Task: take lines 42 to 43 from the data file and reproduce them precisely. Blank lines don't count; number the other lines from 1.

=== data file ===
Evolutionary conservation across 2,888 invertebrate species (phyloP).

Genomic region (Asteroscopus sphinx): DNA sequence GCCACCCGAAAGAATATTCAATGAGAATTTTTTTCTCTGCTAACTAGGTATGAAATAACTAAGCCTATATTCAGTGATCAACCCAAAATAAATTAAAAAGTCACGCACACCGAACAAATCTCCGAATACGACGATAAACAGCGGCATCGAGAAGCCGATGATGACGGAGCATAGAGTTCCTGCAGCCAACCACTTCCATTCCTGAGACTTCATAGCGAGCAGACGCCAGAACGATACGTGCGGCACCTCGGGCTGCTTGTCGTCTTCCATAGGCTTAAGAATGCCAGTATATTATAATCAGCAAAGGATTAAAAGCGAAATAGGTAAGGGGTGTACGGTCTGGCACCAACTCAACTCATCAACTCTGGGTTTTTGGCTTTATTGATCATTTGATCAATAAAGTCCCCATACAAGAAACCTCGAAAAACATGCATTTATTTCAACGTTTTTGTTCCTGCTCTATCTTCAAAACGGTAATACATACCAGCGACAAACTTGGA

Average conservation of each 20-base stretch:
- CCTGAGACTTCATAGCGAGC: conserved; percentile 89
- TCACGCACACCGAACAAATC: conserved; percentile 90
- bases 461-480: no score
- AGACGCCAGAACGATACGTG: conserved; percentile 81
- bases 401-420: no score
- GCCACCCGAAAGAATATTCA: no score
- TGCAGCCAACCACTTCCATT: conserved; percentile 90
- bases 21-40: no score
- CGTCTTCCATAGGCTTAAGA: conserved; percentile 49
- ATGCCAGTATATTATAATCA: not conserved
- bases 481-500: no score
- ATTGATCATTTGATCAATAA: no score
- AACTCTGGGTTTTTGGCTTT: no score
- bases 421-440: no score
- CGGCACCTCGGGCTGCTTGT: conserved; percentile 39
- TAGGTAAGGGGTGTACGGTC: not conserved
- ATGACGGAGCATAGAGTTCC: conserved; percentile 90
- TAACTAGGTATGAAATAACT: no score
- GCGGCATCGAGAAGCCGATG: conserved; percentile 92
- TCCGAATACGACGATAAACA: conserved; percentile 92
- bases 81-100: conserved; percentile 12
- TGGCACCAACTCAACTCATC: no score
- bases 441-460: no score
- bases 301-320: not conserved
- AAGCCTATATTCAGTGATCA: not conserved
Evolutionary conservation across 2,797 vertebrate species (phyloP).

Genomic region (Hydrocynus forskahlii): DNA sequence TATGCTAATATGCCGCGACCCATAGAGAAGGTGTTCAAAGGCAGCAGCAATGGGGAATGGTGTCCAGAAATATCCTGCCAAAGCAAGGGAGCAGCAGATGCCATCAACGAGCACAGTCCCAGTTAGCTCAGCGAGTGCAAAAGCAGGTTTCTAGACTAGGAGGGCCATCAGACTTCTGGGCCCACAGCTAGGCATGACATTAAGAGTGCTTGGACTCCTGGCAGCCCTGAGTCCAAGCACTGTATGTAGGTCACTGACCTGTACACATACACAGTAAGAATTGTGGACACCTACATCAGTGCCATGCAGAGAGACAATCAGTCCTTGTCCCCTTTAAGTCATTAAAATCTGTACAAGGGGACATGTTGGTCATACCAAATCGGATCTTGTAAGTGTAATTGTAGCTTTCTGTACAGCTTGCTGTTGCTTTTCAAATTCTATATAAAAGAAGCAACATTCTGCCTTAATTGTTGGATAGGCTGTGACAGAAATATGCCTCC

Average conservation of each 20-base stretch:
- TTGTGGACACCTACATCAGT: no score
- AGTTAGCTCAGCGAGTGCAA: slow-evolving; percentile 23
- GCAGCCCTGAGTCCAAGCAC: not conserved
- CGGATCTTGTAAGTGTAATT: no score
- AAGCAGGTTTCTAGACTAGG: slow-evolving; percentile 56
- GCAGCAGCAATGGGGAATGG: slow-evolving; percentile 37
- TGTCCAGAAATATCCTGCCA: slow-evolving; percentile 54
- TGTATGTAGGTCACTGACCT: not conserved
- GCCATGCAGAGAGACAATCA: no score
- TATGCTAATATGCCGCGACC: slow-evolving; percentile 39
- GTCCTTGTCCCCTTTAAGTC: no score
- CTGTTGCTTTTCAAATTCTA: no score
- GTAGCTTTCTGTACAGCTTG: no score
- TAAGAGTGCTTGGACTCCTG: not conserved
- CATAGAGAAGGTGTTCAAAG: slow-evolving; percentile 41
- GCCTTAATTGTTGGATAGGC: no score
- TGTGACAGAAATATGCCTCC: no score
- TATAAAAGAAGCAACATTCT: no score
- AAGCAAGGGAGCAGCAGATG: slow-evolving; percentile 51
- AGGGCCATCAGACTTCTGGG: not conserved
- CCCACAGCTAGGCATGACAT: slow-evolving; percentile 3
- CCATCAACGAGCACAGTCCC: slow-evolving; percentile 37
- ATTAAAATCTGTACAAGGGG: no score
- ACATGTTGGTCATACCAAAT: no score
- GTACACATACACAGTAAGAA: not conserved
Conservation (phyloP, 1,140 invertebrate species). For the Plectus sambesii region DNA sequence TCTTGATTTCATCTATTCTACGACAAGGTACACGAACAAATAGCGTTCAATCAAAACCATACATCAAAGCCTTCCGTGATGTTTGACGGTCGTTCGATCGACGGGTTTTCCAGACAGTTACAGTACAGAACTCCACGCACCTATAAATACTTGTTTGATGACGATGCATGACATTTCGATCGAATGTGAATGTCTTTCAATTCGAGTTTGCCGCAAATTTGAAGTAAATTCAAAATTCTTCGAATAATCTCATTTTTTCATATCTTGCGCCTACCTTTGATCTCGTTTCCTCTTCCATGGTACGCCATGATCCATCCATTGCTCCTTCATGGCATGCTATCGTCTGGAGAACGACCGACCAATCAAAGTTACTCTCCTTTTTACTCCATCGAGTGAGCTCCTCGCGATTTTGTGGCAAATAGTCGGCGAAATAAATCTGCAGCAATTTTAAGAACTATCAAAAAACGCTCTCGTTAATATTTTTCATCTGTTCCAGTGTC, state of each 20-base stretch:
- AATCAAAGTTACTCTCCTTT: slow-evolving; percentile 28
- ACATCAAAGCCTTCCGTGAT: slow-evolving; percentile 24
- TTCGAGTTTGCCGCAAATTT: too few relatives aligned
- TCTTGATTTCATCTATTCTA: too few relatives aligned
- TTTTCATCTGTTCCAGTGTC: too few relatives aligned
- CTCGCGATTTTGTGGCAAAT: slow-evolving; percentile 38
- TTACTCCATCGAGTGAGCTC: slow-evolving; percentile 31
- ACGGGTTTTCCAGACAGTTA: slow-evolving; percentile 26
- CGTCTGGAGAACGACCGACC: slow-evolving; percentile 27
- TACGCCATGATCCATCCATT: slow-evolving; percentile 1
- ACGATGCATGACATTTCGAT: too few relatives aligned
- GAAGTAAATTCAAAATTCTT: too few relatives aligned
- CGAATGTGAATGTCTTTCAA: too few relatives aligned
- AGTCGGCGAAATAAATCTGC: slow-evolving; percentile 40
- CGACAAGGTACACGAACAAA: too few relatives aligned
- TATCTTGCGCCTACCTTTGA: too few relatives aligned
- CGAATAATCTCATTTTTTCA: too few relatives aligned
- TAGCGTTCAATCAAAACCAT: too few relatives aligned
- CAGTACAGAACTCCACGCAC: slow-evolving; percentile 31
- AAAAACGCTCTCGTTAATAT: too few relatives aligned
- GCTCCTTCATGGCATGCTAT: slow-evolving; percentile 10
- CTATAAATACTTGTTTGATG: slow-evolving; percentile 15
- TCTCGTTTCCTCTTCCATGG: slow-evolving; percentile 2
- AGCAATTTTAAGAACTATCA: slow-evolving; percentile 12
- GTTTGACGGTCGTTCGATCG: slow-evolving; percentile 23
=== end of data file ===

- GTCCTTGTCCCCTTTAAGTC: no score
- CTGTTGCTTTTCAAATTCTA: no score